It is written in the Galdrabok — a 16th-century Icelandic book of spells — that carving a vegvísir, aka a runic compass, into a person’s forehead would prevent them from ever losing their way. Believe it or not, this practice is still in place today, but instead of using a blade to inscribe it on someone’s skin, it’s done with tattoo machines. Of the many Nordic symbols handed down through the ages, vegvísirs are by far the most popular in the realm of body art (Bjork even has one). In short, there’s no better talisman to have on your person when your cell service goes out and GPS ceases to exist.
The ornate shapes at the vegvísir’s tips are similar to the acronyms we use for primary and cardinal directions in English: N, E, S, W, NW, etc. The passage about the vegvísir — i.e. “guidepost” — from the Galdrabok translates to resemble how one might describe a compass: “If this sign is carried, one will never lose one’s way in storms or bad weather, even when the way is not known.” Though the mysterious power of the emblem echoes how compasses work, the lore surrounding vegvísir most likely comes from sunstones, as opposed to modern ones that use the magnetic field of Earth.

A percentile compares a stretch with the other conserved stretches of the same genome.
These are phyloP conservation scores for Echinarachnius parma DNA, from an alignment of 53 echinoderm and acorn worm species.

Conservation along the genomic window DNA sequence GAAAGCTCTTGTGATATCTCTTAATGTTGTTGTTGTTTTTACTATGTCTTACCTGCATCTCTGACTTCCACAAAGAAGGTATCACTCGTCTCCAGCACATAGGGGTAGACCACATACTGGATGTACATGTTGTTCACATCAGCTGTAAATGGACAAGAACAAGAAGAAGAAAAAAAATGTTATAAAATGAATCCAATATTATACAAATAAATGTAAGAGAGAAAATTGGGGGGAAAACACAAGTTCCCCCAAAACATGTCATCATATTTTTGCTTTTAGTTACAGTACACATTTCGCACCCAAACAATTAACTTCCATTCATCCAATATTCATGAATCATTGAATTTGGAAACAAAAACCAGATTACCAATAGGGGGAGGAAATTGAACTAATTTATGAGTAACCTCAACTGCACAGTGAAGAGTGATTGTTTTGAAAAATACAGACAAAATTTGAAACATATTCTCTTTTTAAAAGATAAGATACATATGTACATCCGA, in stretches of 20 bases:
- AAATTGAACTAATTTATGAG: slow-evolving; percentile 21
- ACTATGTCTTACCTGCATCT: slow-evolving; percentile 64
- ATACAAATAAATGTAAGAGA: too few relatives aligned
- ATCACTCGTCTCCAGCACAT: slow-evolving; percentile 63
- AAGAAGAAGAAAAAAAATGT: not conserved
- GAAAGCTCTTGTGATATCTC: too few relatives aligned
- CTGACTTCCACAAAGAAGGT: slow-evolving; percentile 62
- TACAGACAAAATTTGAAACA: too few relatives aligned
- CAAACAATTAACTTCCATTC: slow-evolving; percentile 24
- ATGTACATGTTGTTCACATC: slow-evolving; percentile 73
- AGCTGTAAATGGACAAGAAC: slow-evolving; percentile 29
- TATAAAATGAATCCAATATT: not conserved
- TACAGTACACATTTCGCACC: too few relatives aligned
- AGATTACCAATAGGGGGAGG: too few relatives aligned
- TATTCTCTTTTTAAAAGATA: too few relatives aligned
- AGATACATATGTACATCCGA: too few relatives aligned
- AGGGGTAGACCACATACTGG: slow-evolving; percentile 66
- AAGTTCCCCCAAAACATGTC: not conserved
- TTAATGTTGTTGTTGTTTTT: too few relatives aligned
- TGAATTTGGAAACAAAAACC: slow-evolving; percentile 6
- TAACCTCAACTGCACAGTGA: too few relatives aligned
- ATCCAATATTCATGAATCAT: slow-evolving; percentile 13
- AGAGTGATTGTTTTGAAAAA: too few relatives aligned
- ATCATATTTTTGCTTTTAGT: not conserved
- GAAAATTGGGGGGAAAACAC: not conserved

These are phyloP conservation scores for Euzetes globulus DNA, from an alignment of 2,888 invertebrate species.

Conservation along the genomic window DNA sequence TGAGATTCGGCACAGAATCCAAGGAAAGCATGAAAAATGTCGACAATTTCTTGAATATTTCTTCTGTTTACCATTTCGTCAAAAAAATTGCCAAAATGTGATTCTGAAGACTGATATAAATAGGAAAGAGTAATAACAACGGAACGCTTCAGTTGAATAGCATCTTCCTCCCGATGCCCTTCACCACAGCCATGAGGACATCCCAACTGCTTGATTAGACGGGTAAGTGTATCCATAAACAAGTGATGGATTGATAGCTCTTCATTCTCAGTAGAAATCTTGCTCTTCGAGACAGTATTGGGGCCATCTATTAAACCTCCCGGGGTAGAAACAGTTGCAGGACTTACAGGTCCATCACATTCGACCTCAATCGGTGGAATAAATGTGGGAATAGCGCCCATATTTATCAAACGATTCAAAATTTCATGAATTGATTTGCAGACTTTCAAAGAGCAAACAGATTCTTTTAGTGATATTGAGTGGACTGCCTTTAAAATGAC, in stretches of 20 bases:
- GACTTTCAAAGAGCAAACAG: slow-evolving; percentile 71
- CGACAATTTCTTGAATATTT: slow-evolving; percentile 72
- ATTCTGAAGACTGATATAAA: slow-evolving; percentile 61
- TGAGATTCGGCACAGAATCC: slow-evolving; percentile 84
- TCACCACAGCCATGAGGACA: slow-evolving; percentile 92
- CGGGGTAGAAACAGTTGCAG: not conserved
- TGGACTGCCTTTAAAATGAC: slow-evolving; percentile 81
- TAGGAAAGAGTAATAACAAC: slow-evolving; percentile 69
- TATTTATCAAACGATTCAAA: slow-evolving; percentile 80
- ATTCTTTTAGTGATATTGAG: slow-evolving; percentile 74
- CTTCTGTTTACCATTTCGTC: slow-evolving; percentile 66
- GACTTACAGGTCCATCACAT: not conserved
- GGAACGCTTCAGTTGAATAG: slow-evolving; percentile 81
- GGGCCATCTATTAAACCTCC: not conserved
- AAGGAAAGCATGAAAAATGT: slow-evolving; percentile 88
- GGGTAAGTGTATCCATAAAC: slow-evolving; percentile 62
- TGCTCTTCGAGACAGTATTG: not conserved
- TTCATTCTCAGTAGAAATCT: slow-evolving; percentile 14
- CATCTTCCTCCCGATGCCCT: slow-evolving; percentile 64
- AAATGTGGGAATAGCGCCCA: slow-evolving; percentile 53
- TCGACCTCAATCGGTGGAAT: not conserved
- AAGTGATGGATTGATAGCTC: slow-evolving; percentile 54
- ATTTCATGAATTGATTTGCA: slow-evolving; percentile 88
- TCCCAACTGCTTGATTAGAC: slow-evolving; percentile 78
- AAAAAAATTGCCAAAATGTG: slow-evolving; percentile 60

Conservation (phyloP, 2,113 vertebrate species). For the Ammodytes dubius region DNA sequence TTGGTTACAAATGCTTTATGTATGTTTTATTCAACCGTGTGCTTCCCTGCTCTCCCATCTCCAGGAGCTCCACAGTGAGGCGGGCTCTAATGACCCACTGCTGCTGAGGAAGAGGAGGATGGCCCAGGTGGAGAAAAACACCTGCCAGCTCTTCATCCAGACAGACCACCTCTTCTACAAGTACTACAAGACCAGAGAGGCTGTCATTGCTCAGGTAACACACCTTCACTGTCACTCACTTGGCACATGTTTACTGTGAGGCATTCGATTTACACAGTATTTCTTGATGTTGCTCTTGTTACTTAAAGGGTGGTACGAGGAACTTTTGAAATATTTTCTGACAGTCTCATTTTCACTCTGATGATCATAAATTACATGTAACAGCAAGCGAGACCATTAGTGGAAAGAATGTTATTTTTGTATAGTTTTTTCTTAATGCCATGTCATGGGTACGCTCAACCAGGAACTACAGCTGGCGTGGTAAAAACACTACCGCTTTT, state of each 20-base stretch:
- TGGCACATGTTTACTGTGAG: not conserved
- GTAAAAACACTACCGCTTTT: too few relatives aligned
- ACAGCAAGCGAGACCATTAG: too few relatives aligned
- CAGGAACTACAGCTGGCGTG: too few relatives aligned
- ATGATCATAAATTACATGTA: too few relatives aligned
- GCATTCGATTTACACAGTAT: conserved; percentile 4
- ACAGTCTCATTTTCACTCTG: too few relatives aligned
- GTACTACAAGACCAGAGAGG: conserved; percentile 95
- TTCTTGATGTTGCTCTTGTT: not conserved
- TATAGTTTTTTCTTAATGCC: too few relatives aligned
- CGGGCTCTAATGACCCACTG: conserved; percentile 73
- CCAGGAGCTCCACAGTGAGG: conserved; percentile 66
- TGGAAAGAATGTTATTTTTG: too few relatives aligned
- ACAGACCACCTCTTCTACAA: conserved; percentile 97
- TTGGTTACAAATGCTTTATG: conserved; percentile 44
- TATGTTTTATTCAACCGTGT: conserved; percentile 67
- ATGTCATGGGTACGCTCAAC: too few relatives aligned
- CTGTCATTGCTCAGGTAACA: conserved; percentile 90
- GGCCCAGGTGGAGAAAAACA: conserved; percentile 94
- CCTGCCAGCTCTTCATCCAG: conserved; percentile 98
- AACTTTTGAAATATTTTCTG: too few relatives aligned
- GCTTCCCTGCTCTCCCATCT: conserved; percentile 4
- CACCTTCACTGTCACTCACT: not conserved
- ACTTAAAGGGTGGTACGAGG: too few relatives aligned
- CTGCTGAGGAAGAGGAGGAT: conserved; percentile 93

Because of its origins, calling a vegvísir a “runic compass” is a bit of a misnomer, but it’s not nearly as bad as calling it a “viking compass” — a mistake that people frequently make. There’s no historical evidence supporting the claim that the vegvísir appeared during the Viking Age (it first showed up around 400 years afterward), yet the symbol’s frequently attributed to the marauding explorers by pairing it with imagery like bearded warriors in horned helmets or putting it on the sails of longships. It’s not the most egregious of anachronisms, but if you showed a vegvísir to a viking while asking directions, he more than likely would just kill you alongside not knowing what the fuck you were talking about.
In keeping with the longstanding tradition of misappropriating the vegvísir, the rune has unfortunately been adopted by white supremacist groups as part of their “proud aryan heritage” in recent decades. The vegvísir wasn’t originally envisioned as an emblem of prejudice, but similarly to the case of the swastika, Nazism has tainted its significance. This is not, however, to suggest that everyone who rocks a runic compass is a racist cuck. Most tattoo collectors who have a vegvísir on their bodies value it for its original meaning: the only thing they hate is getting lost.
To see more meaningful symbols, make sure to follow all of these artists on Instagram. Should you want a vegvísir tattoo of your own, have one of them design the runic compass for you.